The Southwestern Historical Quarterly, Volume 62, July 1958 - April, 1959 Page: 293
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sensitive as the trigger of a duelling pistol on questions of "honor."
He was quick to take offense, quicker to give satisfaction, and he
operated unfailingly on the assumption that the code of "personal
responsibility" was always and everywhere in force. Violence was
the one persistent theme in his life; in youth and in manhood, a
series of fistfights, knifings, brawls, and duels conditioned his
existence. It was violence that ruined his career as it was violence
that eventually put him in his grave.
If Terry's career was tempestuous it was also colorful, and a
good part of it was tied in with Texas and Texans. Though born
in Kentucky, he settled in Texas in the 183o's where he studied
law, fought in the Mexican War with the Texas Rangers, made
an unsuccessful foray into politics, and developed a facility with
the bowie knife that was to plague his subsequent career. He
married a Texas girl, and it was his brother Frank who organized
Terry's Texas Rangers of Civil War fame. His friends and rela-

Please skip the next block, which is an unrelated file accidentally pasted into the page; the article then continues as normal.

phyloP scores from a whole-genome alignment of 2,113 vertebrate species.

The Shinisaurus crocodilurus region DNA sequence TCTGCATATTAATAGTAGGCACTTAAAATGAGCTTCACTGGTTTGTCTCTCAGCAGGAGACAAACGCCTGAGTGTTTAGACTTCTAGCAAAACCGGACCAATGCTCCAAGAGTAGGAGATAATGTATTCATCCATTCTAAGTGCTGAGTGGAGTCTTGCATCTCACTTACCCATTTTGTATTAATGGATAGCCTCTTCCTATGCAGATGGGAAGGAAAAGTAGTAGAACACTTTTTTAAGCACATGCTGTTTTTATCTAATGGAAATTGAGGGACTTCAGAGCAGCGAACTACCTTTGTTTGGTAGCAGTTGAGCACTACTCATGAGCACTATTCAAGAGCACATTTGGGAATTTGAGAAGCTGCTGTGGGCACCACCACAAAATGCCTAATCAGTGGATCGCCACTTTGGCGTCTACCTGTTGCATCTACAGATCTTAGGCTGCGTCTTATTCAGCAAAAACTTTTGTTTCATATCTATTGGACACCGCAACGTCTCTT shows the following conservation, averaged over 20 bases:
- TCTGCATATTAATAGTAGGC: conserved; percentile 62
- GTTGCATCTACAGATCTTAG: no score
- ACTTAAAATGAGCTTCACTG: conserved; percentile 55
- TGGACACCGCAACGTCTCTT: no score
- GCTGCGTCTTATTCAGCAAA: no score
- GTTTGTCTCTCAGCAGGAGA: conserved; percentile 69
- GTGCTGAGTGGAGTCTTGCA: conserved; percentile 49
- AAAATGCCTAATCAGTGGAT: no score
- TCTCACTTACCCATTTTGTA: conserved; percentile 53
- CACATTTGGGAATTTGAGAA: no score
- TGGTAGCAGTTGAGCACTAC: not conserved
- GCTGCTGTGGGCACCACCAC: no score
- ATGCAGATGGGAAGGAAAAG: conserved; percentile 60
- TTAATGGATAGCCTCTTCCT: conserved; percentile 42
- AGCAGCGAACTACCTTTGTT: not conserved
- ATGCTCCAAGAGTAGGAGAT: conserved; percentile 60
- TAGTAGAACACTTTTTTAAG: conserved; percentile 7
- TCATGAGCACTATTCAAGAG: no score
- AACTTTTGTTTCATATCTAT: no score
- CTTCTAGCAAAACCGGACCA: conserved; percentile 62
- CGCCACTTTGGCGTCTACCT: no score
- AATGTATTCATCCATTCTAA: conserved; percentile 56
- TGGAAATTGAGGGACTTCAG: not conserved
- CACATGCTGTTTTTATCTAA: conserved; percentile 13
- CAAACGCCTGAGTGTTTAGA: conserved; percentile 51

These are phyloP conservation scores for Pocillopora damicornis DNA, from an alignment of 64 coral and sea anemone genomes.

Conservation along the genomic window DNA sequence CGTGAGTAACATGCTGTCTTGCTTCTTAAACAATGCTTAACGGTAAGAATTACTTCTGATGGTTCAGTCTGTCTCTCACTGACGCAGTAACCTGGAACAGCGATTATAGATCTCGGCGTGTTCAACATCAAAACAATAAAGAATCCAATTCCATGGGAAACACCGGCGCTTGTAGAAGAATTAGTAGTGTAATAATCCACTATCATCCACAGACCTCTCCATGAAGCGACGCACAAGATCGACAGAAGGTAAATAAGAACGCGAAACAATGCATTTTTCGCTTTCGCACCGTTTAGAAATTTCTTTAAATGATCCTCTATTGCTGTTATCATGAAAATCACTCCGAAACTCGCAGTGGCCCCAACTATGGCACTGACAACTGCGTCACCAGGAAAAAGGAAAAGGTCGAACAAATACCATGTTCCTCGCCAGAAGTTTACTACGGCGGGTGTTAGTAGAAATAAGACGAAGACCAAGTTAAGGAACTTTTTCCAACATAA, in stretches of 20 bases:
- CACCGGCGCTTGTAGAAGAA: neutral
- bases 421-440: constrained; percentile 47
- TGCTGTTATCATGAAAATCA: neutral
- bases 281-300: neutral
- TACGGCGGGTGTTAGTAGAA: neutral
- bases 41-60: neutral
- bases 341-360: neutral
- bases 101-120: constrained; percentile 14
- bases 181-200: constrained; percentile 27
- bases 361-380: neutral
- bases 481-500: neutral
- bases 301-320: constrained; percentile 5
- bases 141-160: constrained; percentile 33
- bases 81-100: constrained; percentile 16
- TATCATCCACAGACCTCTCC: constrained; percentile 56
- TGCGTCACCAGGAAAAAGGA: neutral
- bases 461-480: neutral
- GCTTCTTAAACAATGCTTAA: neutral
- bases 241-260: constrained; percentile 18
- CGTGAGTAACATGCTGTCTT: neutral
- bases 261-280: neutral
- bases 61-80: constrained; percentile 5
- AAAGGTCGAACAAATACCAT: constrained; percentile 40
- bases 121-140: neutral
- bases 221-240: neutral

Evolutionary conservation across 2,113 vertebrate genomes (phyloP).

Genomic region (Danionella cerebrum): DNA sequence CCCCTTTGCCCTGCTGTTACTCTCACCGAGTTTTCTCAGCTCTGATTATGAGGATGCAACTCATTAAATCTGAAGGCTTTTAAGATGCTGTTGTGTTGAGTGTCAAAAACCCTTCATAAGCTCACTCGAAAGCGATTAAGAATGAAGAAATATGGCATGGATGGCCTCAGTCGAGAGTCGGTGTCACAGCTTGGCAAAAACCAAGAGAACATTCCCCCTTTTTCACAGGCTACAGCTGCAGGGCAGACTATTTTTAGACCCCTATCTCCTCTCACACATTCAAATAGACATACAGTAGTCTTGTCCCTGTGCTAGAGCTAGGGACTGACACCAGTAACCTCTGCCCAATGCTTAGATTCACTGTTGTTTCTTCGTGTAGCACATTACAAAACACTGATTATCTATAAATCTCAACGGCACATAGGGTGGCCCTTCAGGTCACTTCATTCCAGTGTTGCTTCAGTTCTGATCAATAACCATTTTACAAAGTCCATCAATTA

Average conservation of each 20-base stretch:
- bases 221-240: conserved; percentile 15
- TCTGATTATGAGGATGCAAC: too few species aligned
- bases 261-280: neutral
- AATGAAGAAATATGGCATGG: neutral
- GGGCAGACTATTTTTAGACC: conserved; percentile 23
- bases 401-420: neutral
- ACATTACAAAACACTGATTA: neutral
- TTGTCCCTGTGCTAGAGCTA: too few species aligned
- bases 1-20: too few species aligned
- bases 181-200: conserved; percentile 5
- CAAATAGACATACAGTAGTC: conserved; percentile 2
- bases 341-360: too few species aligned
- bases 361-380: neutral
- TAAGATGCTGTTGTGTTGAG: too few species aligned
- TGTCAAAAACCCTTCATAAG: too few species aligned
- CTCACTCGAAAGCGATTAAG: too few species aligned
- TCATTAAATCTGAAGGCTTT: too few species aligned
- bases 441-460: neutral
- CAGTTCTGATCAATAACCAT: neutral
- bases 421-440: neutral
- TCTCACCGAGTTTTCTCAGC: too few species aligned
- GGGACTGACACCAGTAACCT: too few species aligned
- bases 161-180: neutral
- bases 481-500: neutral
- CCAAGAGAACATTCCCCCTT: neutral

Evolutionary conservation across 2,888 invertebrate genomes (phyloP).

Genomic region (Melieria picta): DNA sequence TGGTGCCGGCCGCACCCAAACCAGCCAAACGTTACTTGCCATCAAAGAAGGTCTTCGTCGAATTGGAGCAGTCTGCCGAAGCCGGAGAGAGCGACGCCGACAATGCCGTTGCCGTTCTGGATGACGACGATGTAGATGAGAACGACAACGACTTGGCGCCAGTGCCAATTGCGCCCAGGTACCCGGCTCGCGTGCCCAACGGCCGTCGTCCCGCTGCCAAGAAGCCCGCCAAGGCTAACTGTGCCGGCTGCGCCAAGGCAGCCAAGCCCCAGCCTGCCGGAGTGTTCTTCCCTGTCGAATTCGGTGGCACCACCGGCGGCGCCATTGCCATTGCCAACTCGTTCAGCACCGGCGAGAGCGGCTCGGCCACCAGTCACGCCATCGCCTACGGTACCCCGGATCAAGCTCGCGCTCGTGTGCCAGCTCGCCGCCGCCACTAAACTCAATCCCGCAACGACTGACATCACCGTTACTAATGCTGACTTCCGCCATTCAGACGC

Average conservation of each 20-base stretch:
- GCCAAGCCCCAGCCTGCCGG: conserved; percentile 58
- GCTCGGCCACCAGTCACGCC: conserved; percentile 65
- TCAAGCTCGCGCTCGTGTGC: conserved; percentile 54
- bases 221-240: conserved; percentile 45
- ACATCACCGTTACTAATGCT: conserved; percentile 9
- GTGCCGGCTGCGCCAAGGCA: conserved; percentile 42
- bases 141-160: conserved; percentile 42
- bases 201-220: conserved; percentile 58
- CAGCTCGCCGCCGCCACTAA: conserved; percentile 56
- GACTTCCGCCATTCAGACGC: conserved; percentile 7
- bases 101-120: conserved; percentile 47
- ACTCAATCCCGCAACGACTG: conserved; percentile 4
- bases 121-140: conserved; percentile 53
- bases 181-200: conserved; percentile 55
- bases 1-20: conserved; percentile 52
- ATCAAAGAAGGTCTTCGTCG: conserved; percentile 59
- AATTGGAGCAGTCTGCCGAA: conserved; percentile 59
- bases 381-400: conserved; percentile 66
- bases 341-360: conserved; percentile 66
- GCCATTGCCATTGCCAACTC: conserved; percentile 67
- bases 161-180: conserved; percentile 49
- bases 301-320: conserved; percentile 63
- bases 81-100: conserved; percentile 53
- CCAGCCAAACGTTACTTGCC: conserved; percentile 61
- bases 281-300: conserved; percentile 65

tives in the state acted as a magnet which drew him back fre-
quently during his lifetime.
In the gold rush of forty-nine, Terry left Texas for California.
He settled in Stockton, began building his law practice, dabbled
in politics and was soon elected to the Supreme Court of Cali-
fornia. Except for a brief flirtation with the Know-Nothing
movement during the fifties, Terry remained a states' rights
Democrat, a position clearly reflected in many of his judicial
briefs. In 1856 he ran afoul of the San Francisco Vigilantes after
having carved up one of their leaders with his bowie knife; he
was arrested and put on trial for his life but was subsequently
released. In 1859 an "affair of honor" all but destroyed his repu-
tation in California. In the heat of a political campaign, Senator
David C. Broderick referred to Terry as a "wretch," a statement
that led Terry to challenge the senator as soon as the election
was over. Terry killed Broderick in the ensuing duel and the
cry immediately arose that the senator's death was the result of
an insidious Southern plot to remove him. Terry was publicly
denounced as a murderer and was again arrested and put on
trial. Even though acquitted of the charge, the unfortunate affair
ruined him politically; he resigned from the court and moved
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Texas State Historical Association. The Southwestern Historical Quarterly, Volume 62, July 1958 - April, 1959, periodical, 1959; Austin, Texas. (texashistory.unt.edu/ark:/67531/metapth101173/m1/338/: accessed August 17, 2017), University of North Texas Libraries, The Portal to Texas History, texashistory.unt.edu; crediting Texas State Historical Association.